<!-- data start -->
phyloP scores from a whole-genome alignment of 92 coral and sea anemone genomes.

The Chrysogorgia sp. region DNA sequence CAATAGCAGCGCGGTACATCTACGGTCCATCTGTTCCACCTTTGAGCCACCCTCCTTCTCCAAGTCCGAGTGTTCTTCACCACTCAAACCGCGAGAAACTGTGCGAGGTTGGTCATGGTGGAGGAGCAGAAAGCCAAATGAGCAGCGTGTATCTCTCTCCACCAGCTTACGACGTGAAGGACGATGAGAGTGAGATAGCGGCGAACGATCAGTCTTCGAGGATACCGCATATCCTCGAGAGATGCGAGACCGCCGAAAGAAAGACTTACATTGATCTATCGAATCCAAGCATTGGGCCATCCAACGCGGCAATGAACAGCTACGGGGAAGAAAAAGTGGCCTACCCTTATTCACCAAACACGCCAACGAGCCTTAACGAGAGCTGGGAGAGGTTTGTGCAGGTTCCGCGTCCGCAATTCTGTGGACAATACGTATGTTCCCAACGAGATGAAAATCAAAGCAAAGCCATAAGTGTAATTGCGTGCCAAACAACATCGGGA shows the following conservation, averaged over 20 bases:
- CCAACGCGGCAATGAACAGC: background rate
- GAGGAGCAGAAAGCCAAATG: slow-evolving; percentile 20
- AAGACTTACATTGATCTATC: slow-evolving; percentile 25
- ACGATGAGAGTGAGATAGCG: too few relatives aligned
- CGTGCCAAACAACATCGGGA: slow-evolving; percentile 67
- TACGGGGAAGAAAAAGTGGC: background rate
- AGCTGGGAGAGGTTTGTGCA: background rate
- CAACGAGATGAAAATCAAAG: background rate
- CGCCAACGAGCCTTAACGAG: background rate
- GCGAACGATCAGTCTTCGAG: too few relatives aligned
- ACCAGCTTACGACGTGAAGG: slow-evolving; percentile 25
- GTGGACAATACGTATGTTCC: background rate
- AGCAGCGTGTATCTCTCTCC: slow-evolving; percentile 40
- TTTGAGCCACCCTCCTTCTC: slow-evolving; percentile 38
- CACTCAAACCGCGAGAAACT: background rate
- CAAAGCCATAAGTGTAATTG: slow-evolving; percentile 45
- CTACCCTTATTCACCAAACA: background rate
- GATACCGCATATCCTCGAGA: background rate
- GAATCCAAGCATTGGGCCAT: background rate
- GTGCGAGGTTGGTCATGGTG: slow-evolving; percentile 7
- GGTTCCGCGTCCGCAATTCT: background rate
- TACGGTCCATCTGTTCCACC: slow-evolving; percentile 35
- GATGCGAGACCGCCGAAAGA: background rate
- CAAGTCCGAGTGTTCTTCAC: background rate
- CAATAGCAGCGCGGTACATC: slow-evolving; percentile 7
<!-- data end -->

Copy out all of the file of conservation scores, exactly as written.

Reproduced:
phyloP scores from a whole-genome alignment of 92 coral and sea anemone genomes.

The Chrysogorgia sp. region DNA sequence CAATAGCAGCGCGGTACATCTACGGTCCATCTGTTCCACCTTTGAGCCACCCTCCTTCTCCAAGTCCGAGTGTTCTTCACCACTCAAACCGCGAGAAACTGTGCGAGGTTGGTCATGGTGGAGGAGCAGAAAGCCAAATGAGCAGCGTGTATCTCTCTCCACCAGCTTACGACGTGAAGGACGATGAGAGTGAGATAGCGGCGAACGATCAGTCTTCGAGGATACCGCATATCCTCGAGAGATGCGAGACCGCCGAAAGAAAGACTTACATTGATCTATCGAATCCAAGCATTGGGCCATCCAACGCGGCAATGAACAGCTACGGGGAAGAAAAAGTGGCCTACCCTTATTCACCAAACACGCCAACGAGCCTTAACGAGAGCTGGGAGAGGTTTGTGCAGGTTCCGCGTCCGCAATTCTGTGGACAATACGTATGTTCCCAACGAGATGAAAATCAAAGCAAAGCCATAAGTGTAATTGCGTGCCAAACAACATCGGGA shows the following conservation, averaged over 20 bases:
- CCAACGCGGCAATGAACAGC: background rate
- GAGGAGCAGAAAGCCAAATG: slow-evolving; percentile 20
- AAGACTTACATTGATCTATC: slow-evolving; percentile 25
- ACGATGAGAGTGAGATAGCG: too few relatives aligned
- CGTGCCAAACAACATCGGGA: slow-evolving; percentile 67
- TACGGGGAAGAAAAAGTGGC: background rate
- AGCTGGGAGAGGTTTGTGCA: background rate
- CAACGAGATGAAAATCAAAG: background rate
- CGCCAACGAGCCTTAACGAG: background rate
- GCGAACGATCAGTCTTCGAG: too few relatives aligned
- ACCAGCTTACGACGTGAAGG: slow-evolving; percentile 25
- GTGGACAATACGTATGTTCC: background rate
- AGCAGCGTGTATCTCTCTCC: slow-evolving; percentile 40
- TTTGAGCCACCCTCCTTCTC: slow-evolving; percentile 38
- CACTCAAACCGCGAGAAACT: background rate
- CAAAGCCATAAGTGTAATTG: slow-evolving; percentile 45
- CTACCCTTATTCACCAAACA: background rate
- GATACCGCATATCCTCGAGA: background rate
- GAATCCAAGCATTGGGCCAT: background rate
- GTGCGAGGTTGGTCATGGTG: slow-evolving; percentile 7
- GGTTCCGCGTCCGCAATTCT: background rate
- TACGGTCCATCTGTTCCACC: slow-evolving; percentile 35
- GATGCGAGACCGCCGAAAGA: background rate
- CAAGTCCGAGTGTTCTTCAC: background rate
- CAATAGCAGCGCGGTACATC: slow-evolving; percentile 7